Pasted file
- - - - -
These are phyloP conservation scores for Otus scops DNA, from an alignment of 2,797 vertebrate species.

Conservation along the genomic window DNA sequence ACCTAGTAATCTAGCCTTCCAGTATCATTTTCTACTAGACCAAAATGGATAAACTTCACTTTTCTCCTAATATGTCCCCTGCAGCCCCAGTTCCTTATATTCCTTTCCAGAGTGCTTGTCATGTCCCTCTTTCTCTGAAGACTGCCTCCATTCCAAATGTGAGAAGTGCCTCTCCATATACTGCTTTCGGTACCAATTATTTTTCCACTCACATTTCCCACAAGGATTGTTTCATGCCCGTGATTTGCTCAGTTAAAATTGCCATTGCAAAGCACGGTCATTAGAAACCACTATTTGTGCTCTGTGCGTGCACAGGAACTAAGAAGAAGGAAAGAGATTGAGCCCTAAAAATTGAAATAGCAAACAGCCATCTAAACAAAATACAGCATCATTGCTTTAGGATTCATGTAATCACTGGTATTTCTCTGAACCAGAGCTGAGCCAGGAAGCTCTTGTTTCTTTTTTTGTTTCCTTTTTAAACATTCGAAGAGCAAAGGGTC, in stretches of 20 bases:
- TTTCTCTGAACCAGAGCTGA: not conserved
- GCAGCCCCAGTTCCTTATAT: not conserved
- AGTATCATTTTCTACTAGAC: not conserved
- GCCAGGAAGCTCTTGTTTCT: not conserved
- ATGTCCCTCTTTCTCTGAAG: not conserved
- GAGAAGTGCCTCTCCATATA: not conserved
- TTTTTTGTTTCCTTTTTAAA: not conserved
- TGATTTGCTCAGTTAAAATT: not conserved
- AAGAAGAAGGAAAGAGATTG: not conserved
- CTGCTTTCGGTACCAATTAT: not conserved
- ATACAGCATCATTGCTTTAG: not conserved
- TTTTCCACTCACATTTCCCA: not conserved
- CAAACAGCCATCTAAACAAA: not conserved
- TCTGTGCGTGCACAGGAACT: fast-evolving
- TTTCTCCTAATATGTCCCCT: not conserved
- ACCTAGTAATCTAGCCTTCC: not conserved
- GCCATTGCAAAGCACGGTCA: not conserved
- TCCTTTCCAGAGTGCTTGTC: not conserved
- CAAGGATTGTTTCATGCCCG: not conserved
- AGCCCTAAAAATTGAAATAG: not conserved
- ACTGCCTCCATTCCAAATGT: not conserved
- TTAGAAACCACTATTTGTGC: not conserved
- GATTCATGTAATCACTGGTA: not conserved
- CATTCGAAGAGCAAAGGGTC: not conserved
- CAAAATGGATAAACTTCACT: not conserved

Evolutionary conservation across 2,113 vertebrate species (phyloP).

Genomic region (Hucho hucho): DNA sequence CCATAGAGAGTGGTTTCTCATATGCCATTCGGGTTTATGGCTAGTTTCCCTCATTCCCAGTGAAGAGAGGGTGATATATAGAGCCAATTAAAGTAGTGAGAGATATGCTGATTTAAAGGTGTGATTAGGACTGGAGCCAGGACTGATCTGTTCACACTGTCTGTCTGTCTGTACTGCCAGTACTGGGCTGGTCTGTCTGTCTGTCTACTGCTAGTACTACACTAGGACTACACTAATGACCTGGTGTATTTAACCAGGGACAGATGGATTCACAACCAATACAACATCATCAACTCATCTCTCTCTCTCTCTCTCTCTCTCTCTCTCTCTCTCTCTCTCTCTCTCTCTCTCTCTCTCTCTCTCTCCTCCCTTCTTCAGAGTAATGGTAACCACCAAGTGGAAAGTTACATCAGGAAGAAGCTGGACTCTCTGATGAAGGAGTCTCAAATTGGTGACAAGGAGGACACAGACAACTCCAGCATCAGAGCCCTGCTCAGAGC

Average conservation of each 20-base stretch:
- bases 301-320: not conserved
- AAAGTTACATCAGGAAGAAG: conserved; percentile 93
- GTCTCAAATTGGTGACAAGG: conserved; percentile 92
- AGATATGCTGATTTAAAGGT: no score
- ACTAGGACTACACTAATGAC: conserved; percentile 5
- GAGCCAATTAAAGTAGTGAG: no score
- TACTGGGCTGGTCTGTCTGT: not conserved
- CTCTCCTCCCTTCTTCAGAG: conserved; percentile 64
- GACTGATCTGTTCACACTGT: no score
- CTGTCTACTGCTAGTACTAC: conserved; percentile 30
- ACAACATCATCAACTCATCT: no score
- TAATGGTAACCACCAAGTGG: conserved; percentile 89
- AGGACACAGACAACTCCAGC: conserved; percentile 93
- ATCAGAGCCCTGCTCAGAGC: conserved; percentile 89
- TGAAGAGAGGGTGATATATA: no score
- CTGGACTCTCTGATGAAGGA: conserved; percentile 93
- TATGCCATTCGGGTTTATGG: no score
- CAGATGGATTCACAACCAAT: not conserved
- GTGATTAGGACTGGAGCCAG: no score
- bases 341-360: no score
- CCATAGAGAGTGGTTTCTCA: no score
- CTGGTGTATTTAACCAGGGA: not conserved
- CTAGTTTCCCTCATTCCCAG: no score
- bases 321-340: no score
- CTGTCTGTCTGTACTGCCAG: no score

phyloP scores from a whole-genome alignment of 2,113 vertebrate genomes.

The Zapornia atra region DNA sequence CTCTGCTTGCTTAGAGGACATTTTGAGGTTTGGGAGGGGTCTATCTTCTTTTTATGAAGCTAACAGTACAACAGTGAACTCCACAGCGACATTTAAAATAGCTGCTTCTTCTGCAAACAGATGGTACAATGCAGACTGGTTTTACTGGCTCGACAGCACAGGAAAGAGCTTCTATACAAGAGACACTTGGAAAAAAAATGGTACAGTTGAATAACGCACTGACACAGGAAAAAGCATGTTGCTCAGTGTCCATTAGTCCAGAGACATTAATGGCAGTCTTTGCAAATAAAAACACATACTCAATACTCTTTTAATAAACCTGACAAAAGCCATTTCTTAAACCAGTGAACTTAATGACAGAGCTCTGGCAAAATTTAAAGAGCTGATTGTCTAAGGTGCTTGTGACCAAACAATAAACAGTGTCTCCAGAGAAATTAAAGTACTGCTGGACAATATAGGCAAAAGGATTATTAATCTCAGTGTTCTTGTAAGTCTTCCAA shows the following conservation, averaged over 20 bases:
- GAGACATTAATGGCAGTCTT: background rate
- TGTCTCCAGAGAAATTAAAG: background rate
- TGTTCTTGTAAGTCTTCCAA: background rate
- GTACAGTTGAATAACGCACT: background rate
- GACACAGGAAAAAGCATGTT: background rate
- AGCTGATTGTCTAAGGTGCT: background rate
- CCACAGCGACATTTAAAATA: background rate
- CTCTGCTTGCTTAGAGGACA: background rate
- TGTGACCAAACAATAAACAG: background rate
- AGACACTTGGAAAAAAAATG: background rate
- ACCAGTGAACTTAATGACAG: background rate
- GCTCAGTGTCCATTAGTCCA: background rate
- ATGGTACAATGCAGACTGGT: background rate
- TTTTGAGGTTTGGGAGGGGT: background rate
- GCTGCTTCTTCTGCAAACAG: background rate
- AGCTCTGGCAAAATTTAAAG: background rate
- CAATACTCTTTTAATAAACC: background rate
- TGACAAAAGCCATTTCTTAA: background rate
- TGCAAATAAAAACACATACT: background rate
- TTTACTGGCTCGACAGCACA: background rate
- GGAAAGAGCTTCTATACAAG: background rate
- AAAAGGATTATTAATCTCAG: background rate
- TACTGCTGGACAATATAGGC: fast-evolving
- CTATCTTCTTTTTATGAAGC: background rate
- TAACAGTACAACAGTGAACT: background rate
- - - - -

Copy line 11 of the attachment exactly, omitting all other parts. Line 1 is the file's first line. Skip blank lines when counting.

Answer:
- AAGAAGAAGGAAAGAGATTG: not conserved